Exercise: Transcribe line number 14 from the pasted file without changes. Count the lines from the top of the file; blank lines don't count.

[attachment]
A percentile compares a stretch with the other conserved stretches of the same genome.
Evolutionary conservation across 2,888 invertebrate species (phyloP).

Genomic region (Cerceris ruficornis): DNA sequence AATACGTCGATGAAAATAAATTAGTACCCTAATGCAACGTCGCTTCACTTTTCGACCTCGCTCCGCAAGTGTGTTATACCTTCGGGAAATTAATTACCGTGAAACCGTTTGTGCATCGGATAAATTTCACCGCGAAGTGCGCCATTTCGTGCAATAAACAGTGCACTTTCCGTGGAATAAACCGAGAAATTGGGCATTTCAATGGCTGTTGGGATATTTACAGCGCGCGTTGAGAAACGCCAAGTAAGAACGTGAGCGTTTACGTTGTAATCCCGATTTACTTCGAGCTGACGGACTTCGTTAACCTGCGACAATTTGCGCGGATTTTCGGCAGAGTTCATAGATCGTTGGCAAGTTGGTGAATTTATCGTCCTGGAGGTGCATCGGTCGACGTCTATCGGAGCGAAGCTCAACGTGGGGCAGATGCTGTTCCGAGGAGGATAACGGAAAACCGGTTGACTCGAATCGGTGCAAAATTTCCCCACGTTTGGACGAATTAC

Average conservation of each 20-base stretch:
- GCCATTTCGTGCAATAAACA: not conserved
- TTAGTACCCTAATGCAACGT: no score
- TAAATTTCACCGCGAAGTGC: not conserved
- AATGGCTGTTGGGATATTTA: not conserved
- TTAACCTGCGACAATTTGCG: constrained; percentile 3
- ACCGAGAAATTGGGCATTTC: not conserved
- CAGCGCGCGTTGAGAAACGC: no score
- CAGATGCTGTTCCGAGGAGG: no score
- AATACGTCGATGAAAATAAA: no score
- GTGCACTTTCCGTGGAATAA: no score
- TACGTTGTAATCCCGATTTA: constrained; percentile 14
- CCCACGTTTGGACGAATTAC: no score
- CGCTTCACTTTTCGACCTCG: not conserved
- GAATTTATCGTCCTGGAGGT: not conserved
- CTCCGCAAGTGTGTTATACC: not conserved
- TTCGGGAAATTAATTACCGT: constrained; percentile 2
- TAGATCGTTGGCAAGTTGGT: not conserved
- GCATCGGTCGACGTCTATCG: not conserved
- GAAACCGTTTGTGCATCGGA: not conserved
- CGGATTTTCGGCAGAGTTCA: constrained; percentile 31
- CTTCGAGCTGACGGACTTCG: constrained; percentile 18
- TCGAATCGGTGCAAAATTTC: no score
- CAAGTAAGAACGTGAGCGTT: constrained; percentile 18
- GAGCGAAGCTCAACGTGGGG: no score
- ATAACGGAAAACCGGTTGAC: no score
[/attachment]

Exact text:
- GTGCACTTTCCGTGGAATAA: no score